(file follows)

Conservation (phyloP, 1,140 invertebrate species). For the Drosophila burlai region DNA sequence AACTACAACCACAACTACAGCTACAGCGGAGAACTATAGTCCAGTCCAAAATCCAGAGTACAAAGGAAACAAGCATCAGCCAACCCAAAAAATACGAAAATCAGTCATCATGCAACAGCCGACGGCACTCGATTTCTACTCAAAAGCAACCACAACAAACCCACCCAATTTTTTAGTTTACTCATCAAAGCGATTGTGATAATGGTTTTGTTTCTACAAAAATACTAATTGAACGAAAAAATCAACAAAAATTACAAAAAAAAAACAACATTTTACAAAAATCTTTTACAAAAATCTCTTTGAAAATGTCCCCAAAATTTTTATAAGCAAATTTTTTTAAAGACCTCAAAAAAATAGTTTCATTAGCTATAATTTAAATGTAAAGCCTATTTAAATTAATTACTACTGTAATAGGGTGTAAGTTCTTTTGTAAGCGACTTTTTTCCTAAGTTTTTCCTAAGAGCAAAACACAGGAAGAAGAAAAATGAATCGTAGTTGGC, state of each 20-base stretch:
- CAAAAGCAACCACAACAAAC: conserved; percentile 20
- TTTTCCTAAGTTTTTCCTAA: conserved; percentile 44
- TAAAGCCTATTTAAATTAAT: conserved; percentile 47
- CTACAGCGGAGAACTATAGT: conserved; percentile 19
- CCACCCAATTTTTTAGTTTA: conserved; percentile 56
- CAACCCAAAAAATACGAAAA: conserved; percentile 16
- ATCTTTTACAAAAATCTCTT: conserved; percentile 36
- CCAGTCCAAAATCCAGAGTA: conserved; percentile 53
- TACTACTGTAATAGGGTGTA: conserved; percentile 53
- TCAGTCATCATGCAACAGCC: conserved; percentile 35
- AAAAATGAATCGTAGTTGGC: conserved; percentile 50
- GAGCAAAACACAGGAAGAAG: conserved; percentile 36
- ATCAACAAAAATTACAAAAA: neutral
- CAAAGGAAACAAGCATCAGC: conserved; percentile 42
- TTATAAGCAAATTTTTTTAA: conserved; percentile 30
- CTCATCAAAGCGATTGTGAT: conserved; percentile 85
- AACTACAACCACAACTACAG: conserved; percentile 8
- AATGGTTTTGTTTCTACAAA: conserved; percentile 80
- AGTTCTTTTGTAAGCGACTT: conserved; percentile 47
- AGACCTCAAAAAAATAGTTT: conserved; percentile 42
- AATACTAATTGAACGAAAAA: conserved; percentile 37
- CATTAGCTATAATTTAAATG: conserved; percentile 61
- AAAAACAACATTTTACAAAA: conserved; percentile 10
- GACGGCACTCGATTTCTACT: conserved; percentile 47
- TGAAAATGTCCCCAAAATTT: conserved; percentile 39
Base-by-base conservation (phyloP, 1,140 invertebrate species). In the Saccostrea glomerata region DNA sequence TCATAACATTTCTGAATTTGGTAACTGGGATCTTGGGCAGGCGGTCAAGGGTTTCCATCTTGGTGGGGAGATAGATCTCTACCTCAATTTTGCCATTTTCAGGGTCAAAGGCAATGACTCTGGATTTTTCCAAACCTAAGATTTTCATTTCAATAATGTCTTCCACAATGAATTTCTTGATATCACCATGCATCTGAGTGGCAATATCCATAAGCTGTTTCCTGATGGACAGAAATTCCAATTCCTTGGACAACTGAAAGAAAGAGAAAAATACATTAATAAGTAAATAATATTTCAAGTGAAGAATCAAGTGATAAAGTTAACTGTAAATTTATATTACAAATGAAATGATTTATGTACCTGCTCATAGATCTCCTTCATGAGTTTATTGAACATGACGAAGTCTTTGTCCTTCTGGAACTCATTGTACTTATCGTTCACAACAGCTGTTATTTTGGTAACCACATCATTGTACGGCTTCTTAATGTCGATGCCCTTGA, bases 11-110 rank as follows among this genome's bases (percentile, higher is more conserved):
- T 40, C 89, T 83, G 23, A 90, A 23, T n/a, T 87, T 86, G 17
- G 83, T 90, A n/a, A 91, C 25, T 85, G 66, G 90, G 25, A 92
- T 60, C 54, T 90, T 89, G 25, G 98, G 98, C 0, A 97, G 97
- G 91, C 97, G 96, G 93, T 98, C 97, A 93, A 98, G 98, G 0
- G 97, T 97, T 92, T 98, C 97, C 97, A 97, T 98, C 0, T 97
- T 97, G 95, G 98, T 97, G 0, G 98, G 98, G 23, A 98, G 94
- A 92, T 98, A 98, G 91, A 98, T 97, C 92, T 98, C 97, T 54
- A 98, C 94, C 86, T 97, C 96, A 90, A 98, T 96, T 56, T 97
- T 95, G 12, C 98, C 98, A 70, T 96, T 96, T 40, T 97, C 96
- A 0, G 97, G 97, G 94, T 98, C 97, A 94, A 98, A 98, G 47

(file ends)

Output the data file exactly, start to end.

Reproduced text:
Conservation (phyloP, 1,140 invertebrate species). For the Drosophila burlai region DNA sequence AACTACAACCACAACTACAGCTACAGCGGAGAACTATAGTCCAGTCCAAAATCCAGAGTACAAAGGAAACAAGCATCAGCCAACCCAAAAAATACGAAAATCAGTCATCATGCAACAGCCGACGGCACTCGATTTCTACTCAAAAGCAACCACAACAAACCCACCCAATTTTTTAGTTTACTCATCAAAGCGATTGTGATAATGGTTTTGTTTCTACAAAAATACTAATTGAACGAAAAAATCAACAAAAATTACAAAAAAAAAACAACATTTTACAAAAATCTTTTACAAAAATCTCTTTGAAAATGTCCCCAAAATTTTTATAAGCAAATTTTTTTAAAGACCTCAAAAAAATAGTTTCATTAGCTATAATTTAAATGTAAAGCCTATTTAAATTAATTACTACTGTAATAGGGTGTAAGTTCTTTTGTAAGCGACTTTTTTCCTAAGTTTTTCCTAAGAGCAAAACACAGGAAGAAGAAAAATGAATCGTAGTTGGC, state of each 20-base stretch:
- CAAAAGCAACCACAACAAAC: conserved; percentile 20
- TTTTCCTAAGTTTTTCCTAA: conserved; percentile 44
- TAAAGCCTATTTAAATTAAT: conserved; percentile 47
- CTACAGCGGAGAACTATAGT: conserved; percentile 19
- CCACCCAATTTTTTAGTTTA: conserved; percentile 56
- CAACCCAAAAAATACGAAAA: conserved; percentile 16
- ATCTTTTACAAAAATCTCTT: conserved; percentile 36
- CCAGTCCAAAATCCAGAGTA: conserved; percentile 53
- TACTACTGTAATAGGGTGTA: conserved; percentile 53
- TCAGTCATCATGCAACAGCC: conserved; percentile 35
- AAAAATGAATCGTAGTTGGC: conserved; percentile 50
- GAGCAAAACACAGGAAGAAG: conserved; percentile 36
- ATCAACAAAAATTACAAAAA: neutral
- CAAAGGAAACAAGCATCAGC: conserved; percentile 42
- TTATAAGCAAATTTTTTTAA: conserved; percentile 30
- CTCATCAAAGCGATTGTGAT: conserved; percentile 85
- AACTACAACCACAACTACAG: conserved; percentile 8
- AATGGTTTTGTTTCTACAAA: conserved; percentile 80
- AGTTCTTTTGTAAGCGACTT: conserved; percentile 47
- AGACCTCAAAAAAATAGTTT: conserved; percentile 42
- AATACTAATTGAACGAAAAA: conserved; percentile 37
- CATTAGCTATAATTTAAATG: conserved; percentile 61
- AAAAACAACATTTTACAAAA: conserved; percentile 10
- GACGGCACTCGATTTCTACT: conserved; percentile 47
- TGAAAATGTCCCCAAAATTT: conserved; percentile 39
Base-by-base conservation (phyloP, 1,140 invertebrate species). In the Saccostrea glomerata region DNA sequence TCATAACATTTCTGAATTTGGTAACTGGGATCTTGGGCAGGCGGTCAAGGGTTTCCATCTTGGTGGGGAGATAGATCTCTACCTCAATTTTGCCATTTTCAGGGTCAAAGGCAATGACTCTGGATTTTTCCAAACCTAAGATTTTCATTTCAATAATGTCTTCCACAATGAATTTCTTGATATCACCATGCATCTGAGTGGCAATATCCATAAGCTGTTTCCTGATGGACAGAAATTCCAATTCCTTGGACAACTGAAAGAAAGAGAAAAATACATTAATAAGTAAATAATATTTCAAGTGAAGAATCAAGTGATAAAGTTAACTGTAAATTTATATTACAAATGAAATGATTTATGTACCTGCTCATAGATCTCCTTCATGAGTTTATTGAACATGACGAAGTCTTTGTCCTTCTGGAACTCATTGTACTTATCGTTCACAACAGCTGTTATTTTGGTAACCACATCATTGTACGGCTTCTTAATGTCGATGCCCTTGA, bases 11-110 rank as follows among this genome's bases (percentile, higher is more conserved):
- T 40, C 89, T 83, G 23, A 90, A 23, T n/a, T 87, T 86, G 17
- G 83, T 90, A n/a, A 91, C 25, T 85, G 66, G 90, G 25, A 92
- T 60, C 54, T 90, T 89, G 25, G 98, G 98, C 0, A 97, G 97
- G 91, C 97, G 96, G 93, T 98, C 97, A 93, A 98, G 98, G 0
- G 97, T 97, T 92, T 98, C 97, C 97, A 97, T 98, C 0, T 97
- T 97, G 95, G 98, T 97, G 0, G 98, G 98, G 23, A 98, G 94
- A 92, T 98, A 98, G 91, A 98, T 97, C 92, T 98, C 97, T 54
- A 98, C 94, C 86, T 97, C 96, A 90, A 98, T 96, T 56, T 97
- T 95, G 12, C 98, C 98, A 70, T 96, T 96, T 40, T 97, C 96
- A 0, G 97, G 97, G 94, T 98, C 97, A 94, A 98, A 98, G 47